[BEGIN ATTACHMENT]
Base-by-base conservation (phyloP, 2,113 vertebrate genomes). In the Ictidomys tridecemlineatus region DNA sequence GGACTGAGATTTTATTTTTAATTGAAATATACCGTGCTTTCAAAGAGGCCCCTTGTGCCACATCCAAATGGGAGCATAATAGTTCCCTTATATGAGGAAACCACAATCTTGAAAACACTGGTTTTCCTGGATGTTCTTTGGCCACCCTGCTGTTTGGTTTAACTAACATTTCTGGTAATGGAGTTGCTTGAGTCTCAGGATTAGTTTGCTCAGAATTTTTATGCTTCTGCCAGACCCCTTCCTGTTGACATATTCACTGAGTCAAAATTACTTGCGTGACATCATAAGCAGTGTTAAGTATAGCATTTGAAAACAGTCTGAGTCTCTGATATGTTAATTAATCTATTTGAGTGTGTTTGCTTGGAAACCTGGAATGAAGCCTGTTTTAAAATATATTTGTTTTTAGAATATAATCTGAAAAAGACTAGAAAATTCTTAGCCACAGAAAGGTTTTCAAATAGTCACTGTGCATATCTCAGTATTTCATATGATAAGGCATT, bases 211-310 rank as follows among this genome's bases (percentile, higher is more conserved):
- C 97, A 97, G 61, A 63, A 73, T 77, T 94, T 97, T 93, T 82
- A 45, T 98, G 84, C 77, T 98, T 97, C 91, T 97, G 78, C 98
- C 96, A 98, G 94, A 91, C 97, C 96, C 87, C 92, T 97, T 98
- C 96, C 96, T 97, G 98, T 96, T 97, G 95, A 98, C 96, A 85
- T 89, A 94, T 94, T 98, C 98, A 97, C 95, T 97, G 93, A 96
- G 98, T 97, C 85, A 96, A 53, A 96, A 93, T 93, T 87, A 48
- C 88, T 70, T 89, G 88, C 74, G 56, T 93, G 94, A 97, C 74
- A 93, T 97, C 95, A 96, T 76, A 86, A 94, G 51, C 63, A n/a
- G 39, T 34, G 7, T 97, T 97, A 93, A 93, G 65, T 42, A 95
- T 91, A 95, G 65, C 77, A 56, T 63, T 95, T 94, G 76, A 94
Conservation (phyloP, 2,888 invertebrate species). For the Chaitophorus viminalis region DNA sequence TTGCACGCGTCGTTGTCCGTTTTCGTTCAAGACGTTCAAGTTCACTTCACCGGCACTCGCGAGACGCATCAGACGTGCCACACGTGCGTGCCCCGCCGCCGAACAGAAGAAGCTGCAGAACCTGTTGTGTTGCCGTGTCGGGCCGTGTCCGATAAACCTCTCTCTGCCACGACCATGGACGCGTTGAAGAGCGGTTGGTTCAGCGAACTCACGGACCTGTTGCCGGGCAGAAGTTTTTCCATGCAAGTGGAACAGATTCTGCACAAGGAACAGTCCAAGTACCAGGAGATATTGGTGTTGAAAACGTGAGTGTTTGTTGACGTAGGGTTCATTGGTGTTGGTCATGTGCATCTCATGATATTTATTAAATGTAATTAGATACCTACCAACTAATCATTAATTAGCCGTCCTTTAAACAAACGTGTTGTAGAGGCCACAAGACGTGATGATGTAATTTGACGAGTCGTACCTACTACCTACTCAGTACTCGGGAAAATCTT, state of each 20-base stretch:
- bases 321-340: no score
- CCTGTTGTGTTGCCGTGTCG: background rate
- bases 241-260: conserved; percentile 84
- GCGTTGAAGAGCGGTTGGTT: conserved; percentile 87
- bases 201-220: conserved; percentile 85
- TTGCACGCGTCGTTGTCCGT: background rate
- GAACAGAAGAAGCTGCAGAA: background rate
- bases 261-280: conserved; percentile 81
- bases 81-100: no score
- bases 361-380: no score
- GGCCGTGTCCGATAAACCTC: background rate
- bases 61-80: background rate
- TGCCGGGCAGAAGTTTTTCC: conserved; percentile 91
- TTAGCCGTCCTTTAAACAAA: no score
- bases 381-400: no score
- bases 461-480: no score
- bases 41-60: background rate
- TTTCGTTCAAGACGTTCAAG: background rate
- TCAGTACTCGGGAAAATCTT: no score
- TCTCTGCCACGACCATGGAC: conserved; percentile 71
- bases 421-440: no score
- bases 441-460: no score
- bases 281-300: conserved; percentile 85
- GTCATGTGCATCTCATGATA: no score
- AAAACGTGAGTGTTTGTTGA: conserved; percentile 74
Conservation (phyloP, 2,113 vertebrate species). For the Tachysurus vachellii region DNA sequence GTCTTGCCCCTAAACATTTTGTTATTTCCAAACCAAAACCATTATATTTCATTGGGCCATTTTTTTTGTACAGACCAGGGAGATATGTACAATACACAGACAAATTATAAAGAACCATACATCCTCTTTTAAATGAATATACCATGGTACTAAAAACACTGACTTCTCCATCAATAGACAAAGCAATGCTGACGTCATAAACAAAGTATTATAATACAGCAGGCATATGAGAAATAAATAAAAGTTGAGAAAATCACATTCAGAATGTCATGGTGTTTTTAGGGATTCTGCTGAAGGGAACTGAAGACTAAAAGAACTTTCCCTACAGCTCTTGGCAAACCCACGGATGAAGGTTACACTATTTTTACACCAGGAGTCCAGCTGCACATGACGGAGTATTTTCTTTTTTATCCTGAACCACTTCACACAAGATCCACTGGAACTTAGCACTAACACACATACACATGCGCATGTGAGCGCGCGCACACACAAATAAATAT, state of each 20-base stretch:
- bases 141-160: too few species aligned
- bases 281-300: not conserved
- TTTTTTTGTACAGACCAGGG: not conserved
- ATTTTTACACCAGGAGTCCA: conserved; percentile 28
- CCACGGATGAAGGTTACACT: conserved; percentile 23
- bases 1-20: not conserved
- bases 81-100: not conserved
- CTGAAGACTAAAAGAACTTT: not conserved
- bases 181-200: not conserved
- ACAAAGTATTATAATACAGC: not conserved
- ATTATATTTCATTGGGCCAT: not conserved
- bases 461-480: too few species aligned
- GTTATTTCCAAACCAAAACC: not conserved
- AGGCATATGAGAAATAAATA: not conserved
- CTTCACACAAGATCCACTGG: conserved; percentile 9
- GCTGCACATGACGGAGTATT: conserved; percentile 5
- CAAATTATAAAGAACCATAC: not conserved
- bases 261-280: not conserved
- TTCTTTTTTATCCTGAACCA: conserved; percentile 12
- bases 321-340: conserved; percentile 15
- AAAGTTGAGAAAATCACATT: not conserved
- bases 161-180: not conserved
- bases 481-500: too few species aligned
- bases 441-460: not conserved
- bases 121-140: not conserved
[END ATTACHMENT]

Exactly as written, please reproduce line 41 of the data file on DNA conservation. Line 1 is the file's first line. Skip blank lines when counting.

- TTTTTTTGTACAGACCAGGG: not conserved